How Do We Become Our Best Self?

Everyone wants to — or should want to — get better. A common expression implores us to “be your best self” but how exactly does one do that?

The end of the calendar year often leads to some reflection on the past, and perhaps even to some self evaluation. In turn, this might lead to new year’s resolutions, or things you may want to change or improve about yourself.

But is change even possible? Sometimes it feels like year after year you have the desire to change, but may not have the capacity to carry through on that desire. Is it just a matter of not having the willpower, or is there something deeper at work here?


Listen to a podcast where Michael and Lee discuss the related question: ‘What do you believe?’ We also discuss a bonus question: ‘What are you willing to sacrifice?’


For example, some people, after thinking about their life, may decide they resolve to be a more positive — or at least a less negative — person in the new year. But some studies seem to indicate that a person’s happiness level is pretty constant. While it might change a bit in the short term, long-term happiness remains mostly constant.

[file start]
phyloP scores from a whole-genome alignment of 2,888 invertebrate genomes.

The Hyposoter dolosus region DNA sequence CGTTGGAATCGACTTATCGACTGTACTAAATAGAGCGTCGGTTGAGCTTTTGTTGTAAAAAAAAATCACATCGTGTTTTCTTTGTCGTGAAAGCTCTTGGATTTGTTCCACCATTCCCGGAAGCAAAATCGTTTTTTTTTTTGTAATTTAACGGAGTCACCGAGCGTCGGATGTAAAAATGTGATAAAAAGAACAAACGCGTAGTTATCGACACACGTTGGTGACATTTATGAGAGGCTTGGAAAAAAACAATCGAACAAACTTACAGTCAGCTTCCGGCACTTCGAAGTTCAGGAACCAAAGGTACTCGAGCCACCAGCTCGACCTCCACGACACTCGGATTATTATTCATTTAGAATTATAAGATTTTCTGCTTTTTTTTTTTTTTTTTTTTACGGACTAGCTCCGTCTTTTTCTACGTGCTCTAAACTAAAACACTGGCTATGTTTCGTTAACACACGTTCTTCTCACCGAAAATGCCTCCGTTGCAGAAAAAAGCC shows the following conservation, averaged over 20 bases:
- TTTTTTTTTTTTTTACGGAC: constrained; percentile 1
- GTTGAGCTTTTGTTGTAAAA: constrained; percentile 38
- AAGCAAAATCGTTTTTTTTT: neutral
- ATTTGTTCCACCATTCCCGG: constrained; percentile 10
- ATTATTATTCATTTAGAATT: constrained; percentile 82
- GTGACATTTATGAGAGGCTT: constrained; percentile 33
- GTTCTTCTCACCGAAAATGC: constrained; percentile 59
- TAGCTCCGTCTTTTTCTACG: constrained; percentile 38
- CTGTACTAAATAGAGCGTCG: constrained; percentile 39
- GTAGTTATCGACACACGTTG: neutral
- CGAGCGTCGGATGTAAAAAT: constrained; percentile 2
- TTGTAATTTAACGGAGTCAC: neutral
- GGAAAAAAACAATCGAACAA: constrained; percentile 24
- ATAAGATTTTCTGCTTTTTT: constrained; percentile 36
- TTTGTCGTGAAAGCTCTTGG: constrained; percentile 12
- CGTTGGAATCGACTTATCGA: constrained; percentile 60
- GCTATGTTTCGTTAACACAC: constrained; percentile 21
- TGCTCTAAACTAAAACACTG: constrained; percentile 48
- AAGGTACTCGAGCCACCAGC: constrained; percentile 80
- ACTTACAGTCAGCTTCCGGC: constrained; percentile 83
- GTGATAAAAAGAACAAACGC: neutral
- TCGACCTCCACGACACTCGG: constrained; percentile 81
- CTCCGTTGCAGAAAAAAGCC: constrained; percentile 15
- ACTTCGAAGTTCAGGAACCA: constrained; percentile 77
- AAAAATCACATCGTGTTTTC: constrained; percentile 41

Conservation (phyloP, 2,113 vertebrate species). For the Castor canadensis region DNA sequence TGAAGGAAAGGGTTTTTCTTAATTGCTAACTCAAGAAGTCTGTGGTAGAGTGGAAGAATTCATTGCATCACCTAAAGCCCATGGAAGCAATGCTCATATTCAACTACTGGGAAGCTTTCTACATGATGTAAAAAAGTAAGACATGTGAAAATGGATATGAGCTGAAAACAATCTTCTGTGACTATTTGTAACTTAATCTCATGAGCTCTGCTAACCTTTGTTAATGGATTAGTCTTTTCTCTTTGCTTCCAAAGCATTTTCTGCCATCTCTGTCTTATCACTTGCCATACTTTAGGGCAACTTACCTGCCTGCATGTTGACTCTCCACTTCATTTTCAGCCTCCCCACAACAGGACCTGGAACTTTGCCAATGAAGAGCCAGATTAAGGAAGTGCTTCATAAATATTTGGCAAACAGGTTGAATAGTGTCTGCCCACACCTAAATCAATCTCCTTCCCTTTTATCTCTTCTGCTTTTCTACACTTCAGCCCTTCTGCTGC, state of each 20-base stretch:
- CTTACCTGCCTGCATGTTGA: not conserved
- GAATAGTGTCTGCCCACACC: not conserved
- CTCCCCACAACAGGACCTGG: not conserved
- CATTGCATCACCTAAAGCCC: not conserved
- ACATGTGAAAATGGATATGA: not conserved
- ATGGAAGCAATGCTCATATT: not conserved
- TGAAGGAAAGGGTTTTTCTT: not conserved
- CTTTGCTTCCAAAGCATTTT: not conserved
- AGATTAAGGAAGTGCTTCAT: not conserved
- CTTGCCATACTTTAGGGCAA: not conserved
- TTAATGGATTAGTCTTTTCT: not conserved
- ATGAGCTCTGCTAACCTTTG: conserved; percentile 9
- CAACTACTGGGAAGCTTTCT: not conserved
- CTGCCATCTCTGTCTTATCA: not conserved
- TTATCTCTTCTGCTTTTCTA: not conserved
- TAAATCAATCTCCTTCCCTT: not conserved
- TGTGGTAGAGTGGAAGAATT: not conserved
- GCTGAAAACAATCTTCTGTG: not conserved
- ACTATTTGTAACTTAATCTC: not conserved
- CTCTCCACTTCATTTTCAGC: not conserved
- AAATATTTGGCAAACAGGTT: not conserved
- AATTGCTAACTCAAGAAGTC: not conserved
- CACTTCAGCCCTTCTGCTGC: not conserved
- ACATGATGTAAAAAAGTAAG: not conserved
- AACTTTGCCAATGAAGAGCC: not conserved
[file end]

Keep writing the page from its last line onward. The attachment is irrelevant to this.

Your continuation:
After all, we live in an age of wonder, where we know more and can do more and live longer than at any time in history. And yet, there is no evidence that we are any happier — in fact, the opposite maybe true.

But of course, some change is possible. No one stays the same — at the very least, a person will get older, which is one kind of change. But can we direct that change and make meaningful strides in our desire to improve? And if so, how? How do we become our best selves?

Related questions: What are you doing to improve yourself? How does creative expression help us to know ourselves better? Is life today better than in the past? What are you doing to make the world a better place?

How Do You Determine What Matters?

Most people strive to live a life that has meaning; a life that matters. Key to that end, then, is figuring out just what matters in the first place.

This question follows up on this week’s Throwdown Thursday question: Everything Matters or Nothing Matters. As with many Thursday questions, the answer likely falls somewhere between the two extremes. In this case, there are some things that matter, and some things that don’t.